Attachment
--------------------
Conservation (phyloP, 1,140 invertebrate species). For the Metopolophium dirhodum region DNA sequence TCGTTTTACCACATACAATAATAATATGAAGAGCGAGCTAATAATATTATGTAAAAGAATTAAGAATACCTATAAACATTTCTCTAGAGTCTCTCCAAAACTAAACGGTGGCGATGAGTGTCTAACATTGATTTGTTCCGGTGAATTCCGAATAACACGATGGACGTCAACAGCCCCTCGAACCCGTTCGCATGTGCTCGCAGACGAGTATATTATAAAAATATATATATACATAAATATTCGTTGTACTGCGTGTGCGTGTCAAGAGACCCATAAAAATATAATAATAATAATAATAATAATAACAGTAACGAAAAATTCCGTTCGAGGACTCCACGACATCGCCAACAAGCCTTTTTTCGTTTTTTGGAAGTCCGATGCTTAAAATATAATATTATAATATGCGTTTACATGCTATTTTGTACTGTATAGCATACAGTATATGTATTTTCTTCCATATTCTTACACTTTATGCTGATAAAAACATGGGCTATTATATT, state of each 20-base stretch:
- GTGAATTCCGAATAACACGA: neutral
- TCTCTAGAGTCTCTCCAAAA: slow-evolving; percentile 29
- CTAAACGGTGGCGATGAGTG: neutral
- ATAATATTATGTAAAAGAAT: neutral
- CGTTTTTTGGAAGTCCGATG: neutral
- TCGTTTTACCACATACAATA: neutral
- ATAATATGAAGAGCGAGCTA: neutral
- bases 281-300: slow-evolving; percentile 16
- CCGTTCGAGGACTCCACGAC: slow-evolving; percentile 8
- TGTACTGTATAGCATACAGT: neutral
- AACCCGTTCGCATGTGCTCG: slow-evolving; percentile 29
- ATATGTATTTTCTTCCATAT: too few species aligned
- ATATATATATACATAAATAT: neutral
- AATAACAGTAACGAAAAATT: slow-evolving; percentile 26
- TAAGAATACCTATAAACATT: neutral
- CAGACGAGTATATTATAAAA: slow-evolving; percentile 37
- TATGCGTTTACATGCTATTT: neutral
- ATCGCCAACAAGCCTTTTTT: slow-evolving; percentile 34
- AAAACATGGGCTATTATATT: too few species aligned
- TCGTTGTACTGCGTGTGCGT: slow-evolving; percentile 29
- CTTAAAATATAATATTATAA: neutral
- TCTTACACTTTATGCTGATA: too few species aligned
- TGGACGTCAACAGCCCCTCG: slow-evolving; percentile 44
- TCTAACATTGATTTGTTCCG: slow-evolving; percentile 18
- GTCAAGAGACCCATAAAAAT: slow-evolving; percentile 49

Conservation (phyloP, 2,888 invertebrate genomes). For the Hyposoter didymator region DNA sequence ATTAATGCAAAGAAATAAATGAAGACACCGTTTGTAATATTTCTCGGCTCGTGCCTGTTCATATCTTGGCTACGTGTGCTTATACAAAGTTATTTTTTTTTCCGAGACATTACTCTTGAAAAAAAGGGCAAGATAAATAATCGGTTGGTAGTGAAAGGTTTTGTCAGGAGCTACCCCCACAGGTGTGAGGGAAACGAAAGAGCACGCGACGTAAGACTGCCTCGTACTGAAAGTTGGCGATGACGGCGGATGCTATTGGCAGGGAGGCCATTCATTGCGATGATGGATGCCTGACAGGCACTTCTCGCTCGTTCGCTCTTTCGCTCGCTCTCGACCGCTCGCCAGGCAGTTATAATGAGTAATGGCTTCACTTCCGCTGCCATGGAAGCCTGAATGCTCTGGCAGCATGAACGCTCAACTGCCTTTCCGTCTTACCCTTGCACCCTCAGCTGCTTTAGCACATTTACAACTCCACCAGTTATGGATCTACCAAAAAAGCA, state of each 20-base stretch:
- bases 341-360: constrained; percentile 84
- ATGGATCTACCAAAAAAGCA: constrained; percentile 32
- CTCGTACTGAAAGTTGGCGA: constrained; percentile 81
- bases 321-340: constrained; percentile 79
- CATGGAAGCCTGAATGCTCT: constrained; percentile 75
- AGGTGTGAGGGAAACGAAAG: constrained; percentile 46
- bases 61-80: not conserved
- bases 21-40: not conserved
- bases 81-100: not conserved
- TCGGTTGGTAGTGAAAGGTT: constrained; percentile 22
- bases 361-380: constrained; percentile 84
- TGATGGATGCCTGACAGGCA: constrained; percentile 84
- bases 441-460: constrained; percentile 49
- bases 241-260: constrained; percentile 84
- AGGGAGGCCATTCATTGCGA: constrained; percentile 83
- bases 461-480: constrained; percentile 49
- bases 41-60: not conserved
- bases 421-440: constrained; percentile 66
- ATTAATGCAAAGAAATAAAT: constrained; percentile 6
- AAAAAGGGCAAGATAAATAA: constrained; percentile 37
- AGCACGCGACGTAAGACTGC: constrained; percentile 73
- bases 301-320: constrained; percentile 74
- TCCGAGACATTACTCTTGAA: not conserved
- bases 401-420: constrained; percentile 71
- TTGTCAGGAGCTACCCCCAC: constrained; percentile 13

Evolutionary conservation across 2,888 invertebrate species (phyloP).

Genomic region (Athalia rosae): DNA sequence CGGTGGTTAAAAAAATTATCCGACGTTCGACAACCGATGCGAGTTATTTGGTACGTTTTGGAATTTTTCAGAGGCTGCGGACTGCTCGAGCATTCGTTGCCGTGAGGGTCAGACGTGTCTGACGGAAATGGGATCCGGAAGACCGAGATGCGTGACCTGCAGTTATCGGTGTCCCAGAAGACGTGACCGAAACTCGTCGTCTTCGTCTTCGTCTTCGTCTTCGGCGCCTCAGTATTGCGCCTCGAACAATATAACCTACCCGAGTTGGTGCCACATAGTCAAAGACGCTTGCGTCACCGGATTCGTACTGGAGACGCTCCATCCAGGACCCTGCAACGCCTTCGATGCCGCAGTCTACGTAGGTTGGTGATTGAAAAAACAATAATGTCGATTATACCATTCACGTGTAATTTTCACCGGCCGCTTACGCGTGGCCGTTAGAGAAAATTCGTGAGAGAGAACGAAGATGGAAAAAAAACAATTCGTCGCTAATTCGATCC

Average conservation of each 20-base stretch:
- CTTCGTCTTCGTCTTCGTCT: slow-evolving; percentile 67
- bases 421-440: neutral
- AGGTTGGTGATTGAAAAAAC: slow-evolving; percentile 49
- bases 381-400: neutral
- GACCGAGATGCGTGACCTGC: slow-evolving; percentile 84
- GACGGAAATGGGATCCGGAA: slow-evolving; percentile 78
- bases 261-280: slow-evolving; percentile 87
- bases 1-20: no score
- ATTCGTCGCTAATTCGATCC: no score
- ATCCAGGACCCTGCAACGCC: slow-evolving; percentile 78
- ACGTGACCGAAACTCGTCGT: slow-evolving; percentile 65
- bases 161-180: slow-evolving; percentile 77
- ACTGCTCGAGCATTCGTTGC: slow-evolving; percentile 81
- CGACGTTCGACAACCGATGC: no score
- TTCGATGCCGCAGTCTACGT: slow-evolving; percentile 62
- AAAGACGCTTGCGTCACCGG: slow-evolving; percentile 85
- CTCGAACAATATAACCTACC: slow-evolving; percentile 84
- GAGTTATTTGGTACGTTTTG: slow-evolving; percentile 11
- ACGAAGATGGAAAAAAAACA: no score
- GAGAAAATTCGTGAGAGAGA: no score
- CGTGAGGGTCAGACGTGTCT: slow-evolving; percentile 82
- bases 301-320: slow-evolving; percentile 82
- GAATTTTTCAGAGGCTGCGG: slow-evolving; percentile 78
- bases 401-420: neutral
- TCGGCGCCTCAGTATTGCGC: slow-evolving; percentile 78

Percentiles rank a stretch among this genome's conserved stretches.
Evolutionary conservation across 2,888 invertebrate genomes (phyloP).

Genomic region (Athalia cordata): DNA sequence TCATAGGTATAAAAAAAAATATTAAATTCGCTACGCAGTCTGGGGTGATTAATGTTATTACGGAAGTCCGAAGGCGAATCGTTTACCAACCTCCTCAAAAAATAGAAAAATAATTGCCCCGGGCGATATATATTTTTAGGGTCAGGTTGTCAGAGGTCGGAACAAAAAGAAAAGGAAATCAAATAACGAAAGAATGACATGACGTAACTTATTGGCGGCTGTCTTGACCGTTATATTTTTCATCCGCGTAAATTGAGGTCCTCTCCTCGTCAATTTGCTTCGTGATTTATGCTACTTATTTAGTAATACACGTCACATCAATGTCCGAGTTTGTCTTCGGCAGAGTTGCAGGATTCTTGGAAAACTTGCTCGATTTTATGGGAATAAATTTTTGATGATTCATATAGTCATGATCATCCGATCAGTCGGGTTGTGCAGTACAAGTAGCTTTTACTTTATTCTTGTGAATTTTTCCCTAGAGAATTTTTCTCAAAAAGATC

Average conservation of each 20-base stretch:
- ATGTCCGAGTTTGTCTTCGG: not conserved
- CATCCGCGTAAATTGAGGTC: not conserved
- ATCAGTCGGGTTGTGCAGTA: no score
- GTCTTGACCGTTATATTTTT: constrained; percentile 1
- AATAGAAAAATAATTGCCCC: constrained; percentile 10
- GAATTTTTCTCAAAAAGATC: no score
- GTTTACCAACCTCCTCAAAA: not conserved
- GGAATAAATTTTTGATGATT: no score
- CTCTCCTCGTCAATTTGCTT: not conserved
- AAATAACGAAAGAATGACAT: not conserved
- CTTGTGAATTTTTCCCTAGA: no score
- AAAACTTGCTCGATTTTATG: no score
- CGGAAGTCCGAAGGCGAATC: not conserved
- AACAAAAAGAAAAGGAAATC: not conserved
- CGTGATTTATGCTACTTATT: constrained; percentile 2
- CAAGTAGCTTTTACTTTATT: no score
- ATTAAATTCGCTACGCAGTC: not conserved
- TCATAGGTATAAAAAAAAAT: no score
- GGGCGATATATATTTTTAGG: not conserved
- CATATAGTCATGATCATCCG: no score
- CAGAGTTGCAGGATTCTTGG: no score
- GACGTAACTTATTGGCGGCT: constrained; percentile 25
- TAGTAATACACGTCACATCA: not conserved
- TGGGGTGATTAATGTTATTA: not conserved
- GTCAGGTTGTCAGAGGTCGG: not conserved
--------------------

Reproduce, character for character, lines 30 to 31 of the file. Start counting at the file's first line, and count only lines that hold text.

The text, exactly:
- CTCGTACTGAAAGTTGGCGA: constrained; percentile 81
- bases 321-340: constrained; percentile 79